Calling – Where do I go?

Math 28:18-20 makes it clear as believers that we are to all “go make disciples of all nations”. Missions should be an integral part of the life of each believer regardless of where we live. As Christian Veterinary Professionals, God calls us to be ambassadors for Him regardless of where we live or work.  So the question about calling in this situation is more about God calling you out of your culture and into another culture as a veterinary professional.  Or in the context of Heb 12:1-2 is the race God calling me to in another culture? This can be a huge question because it requires understanding God’s will in regard to disengaging from work, family and familiarity from one culture and determining where to go in another. This can be hard for one person to do and even more complicated for a couple or family.

You can start to seek where the Lord may want you by exploring if you have an affinity to a certain people group or region, skills that meet a specific need or maybe you have an association with a group targeting a specific location? Rarely does all this come together in a direct call like Paul received in Acts 9 and 16. More likely placement would be discerned through prayer, counsel, needs, evaluating skill sets and exploring affinity for people groups. In some case the church or mission agency sets the strategy and you feel called to join their efforts.  In a situation there are often a lot of unknowns and in many cases a person has to take steps of faith. One of the really exciting things to see in this process is that as you take steps of faith God confirms the direction through joy and peace that comes in the journey even during difficult times.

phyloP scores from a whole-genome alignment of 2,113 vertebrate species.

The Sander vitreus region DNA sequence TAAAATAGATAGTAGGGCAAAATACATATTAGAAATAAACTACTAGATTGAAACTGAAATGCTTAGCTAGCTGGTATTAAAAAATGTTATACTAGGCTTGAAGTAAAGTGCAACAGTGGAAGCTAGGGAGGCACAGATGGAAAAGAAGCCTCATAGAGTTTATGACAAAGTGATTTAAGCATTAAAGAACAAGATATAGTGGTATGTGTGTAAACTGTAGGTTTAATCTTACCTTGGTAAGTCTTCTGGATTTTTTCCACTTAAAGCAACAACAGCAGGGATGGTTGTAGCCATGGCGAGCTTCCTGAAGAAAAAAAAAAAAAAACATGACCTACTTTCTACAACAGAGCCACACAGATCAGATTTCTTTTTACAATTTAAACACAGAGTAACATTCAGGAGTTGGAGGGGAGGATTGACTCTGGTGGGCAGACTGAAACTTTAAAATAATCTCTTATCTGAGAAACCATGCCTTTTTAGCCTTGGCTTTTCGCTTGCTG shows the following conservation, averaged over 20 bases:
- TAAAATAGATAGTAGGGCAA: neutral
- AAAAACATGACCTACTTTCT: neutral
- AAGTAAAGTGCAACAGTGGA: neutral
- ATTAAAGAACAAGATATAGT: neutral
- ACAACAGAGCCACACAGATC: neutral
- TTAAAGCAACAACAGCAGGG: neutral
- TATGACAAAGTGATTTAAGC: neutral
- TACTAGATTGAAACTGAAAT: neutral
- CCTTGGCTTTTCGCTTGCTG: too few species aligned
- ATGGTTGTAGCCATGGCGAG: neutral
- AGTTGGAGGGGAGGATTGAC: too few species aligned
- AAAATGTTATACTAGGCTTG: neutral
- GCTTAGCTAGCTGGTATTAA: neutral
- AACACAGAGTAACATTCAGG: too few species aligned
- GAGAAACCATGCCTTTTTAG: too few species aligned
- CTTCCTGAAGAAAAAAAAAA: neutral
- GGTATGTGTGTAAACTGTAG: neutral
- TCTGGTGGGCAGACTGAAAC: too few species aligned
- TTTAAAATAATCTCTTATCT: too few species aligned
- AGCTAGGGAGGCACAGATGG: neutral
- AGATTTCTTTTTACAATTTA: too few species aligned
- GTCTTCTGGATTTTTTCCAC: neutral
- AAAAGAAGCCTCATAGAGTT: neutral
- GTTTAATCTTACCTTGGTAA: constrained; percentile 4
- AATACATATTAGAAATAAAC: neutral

A common challenge for calling is when one spouse feels a strong passion to go and the other does not. Working through this can take time, communication and prayer. There may be many factors that contribute and need to be addressed. If both spouses are not feeling the call it may not be wise to go at this time but to look for other options to serve in God’s kingdom. I have seen many hearts change with time and in some cases where the spouse never felt called they have encouraged the mission minded spouse to engage in other ways like being a short term volunteer or leader. CVM is blessed to have several amazing volunteers that have been faithful to their calling for missions by regular involvement in short term missions through CVM and their church. This has made it possible for them to minister through their skills and encourage others in missions.

Discerning your calling may be something that may take time to work out. Explore your calling by talking with church leaders about discerning God’s will, reading missionary biographies, and meeting with missionaries and talking about your interest in missions and what needs they know about.  Start learning about other cultures by praying through Operation World. Explore areas that are unreached with the gospel on the Joshua Project. Begin to explore your interest and people groups by participating in short term missions. Often a calling will become clearer as you take steps of faith in the journey, run with endurance and know that you are not alone.

Stay tuned for Roadblocks to Missions: Part Three. In our third and final part in our series, we will address the roadblocks of spiritual preparedness, raising children on the mission field, and separation from family.